Nasal highflow improves ventilation in patients with COPD
Authors Bräunlich J, Köhler M, Wirtz H
Received 20 January 2016
Accepted for publication 18 April 2016
Published 25 May 2016 Volume 2016:11(1) Pages 1077—1085
Checked for plagiarism Yes
Review by Single anonymous peer review
Peer reviewer comments 2
Editor who approved publication: Dr Richard Russell
Jens Bräunlich,* Marcus Köhler,* Hubert Wirtz
Department of Respiratory Medicine, University of Leipzig, Leipzig, Germany
*These authors contributed equally to this work
Background: Nasal highflow (NHF) provides a warmed and humidified air stream up to 60 L/min. Recent data demonstrated a positive effect in patients with acute hypoxemic respiratory failure, especially when caused by pneumonia. Preliminary data show a decrease in hypercapnia in patients with COPD. Therefore, NHF should be evaluated as a new ventilatory support device. This study was conducted to assess the impact of different flow rates on ventilatory parameters in patients with COPD.
Materials and methods: This interventional clinical study was performed with patients suffering from severe COPD. The aim was to characterize flow-dependent changes in mean airway pressure, breathing volumes, breathing frequency, and decrease in partial pressure of CO2 (pCO2). Mean airway pressure was measured in the nasopharyngeal space (19 patients). To evaluate breathing volumes, we used a polysomnographic device (18 patients). All patients received 20 L/min, 30 L/min, 40 L/min, and 50 L/min and – to illustrate the effects – nasal continuous positive airway pressure and nasal bilevel positive airway pressure. Capillary blood gas analyses were performed in 54 patients with hypercapnic COPD before and two hours after the use of NHF. We compared the extent of decrease in pCO2 when using 20 L/min and 30 L/min. Additionally, comfort and dyspnea during the use of NHF were surveyed.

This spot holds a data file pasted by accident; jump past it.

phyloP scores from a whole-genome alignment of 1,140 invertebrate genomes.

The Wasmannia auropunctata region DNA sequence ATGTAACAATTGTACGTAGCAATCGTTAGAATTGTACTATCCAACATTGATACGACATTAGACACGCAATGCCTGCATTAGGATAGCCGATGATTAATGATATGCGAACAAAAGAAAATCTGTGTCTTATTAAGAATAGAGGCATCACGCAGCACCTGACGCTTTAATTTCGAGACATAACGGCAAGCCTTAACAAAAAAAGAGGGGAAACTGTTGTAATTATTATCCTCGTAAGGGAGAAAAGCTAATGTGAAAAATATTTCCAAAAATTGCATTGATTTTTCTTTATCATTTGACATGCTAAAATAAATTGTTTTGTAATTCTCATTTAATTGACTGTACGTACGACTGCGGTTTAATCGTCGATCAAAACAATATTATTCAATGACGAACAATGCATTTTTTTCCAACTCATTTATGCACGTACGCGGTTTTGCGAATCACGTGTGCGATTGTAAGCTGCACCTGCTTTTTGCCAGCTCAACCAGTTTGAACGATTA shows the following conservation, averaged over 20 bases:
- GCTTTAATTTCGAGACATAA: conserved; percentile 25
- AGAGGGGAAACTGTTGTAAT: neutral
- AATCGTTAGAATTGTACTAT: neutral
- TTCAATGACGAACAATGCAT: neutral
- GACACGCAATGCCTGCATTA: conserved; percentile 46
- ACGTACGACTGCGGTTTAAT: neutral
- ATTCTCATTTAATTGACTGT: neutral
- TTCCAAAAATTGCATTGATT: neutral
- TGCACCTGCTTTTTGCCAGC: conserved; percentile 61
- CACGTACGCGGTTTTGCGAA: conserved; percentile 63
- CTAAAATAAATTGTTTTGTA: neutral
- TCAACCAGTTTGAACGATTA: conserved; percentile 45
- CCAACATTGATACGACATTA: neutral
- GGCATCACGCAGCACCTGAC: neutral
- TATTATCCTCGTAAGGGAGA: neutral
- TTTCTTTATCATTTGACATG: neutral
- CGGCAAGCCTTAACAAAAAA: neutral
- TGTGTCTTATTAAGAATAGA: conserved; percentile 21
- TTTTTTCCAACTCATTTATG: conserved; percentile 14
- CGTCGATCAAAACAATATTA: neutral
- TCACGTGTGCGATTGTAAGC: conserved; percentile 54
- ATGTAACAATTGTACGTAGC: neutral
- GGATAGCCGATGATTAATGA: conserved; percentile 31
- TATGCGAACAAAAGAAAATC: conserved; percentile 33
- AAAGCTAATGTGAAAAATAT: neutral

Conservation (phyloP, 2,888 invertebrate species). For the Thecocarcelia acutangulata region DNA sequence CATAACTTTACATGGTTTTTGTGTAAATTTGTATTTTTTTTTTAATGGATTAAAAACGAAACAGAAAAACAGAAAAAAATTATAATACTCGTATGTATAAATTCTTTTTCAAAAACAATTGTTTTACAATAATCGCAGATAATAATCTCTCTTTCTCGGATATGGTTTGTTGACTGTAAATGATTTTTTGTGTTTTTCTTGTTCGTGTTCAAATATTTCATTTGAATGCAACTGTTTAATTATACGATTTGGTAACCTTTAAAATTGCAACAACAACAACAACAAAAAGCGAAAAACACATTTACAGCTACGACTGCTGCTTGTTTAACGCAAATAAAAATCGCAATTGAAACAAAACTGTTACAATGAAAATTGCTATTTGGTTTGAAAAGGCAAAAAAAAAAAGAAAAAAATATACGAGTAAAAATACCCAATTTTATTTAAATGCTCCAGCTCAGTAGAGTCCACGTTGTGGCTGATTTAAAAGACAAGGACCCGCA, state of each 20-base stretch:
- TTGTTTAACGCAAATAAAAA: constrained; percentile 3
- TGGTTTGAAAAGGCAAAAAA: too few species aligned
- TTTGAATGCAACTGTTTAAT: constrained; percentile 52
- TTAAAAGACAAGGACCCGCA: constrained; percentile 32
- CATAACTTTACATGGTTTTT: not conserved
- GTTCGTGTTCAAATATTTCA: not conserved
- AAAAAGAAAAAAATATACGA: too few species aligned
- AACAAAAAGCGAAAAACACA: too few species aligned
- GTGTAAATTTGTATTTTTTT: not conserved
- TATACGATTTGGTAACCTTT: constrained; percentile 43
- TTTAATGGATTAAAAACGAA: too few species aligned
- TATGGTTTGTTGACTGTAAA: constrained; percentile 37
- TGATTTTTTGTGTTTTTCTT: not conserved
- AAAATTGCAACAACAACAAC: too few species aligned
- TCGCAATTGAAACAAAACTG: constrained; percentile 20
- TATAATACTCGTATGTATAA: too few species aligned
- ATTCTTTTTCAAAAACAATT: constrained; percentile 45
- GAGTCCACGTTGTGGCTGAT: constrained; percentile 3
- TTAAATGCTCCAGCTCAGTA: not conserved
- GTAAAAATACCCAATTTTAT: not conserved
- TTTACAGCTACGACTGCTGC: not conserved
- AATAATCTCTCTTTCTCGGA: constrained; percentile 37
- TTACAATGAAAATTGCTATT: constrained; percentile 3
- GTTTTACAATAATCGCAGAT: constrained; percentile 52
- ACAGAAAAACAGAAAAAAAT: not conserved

Results: NHF resulted in a minor flow dependent increase in mean airway pressure. Tidal volume increased, and breathing rate decreased. The calculated minute volume decreased under NHF breathing. In spite of this fact, hypercapnia decreased with increasing flow (20 L/min vs 30 L/min). Additionally, an improvement in dyspnea was observed. The rapid shallow breathing index shows a decrease when using NHF.
Conclusion: NHF leads to a flow-dependent reduction in pCO2. This is most likely achieved by a washout of the respiratory tract and a functional reduction in dead space. In summary, NHF enhances effectiveness of breathing in patients with COPD, reduces pCO2, the work of breathing, and rapid shallow breathing index as an indicator of respiratory work load.
Keywords: NHF, hypercapnia, nasal high flow cannula, pCO2, ventilation
A Letter to the Editor has been recieved and published for this article.